Carly: That’s a good question. So we’re the only province that allows it. Ontario is the only province that passed legislation allowing this, every other province has strictly sort of restricted this. The exception are two provinces, Alberta and Saskatchewan, that have no legislation whatsoever so they’re in a gray zone. So until those provinces come on board, and there’s talk that they will, there’s, you know, pushes there to bring something online. It’s kind of a free for all in those provinces.
Jordan: So in other provinces in Canada, it would be similar to tobacco advertising, which would happen in, like, specialty places where it was allowed.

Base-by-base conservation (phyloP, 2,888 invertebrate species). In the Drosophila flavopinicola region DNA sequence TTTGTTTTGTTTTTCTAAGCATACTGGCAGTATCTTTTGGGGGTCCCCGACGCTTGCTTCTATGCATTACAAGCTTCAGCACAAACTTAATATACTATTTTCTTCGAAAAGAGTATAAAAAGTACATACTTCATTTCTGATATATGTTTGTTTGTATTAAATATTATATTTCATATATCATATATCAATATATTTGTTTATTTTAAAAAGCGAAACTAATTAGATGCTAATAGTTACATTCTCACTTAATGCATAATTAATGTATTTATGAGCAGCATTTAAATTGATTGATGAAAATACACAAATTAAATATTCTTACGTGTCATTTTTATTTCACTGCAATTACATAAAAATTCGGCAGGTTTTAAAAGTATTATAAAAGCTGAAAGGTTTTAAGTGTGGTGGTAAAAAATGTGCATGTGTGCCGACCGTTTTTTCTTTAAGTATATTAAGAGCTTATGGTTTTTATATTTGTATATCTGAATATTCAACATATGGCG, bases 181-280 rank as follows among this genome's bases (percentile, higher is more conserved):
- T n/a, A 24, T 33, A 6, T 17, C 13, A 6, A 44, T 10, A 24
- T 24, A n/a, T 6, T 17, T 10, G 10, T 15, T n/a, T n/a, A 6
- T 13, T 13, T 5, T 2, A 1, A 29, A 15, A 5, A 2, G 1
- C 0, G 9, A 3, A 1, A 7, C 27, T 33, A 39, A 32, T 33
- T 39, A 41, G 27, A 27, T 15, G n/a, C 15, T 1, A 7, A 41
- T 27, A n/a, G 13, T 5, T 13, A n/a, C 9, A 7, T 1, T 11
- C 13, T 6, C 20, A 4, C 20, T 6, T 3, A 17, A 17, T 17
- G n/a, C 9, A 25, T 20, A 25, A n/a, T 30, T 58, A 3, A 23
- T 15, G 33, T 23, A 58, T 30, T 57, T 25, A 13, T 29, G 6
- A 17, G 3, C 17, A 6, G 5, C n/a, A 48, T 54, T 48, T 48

Carly: That’s right, yeah, and so that is where we’re hoping to get the federal government. Some would argue it’s in response to what Ontario’s done but the federal government a few months ago said, okay, we’re gonna crack down on advertising then. We’re not going to allow public place advertising and things like that. They would still allow some e cigarette advertising, but they would really, really rein it in. So no longer would you see e cigarette advertising at a convenience store, or a gas station or anything like that, which the e cigarette companies some of them do object to. They don’t want those changes to be brought in.
Jordan: You mentioned that it’s particularly appealing to teenagers and young people. How does that impact of the marketing? Do they market that way or is that just sort of a natural consequence from being able to advertise everywhere?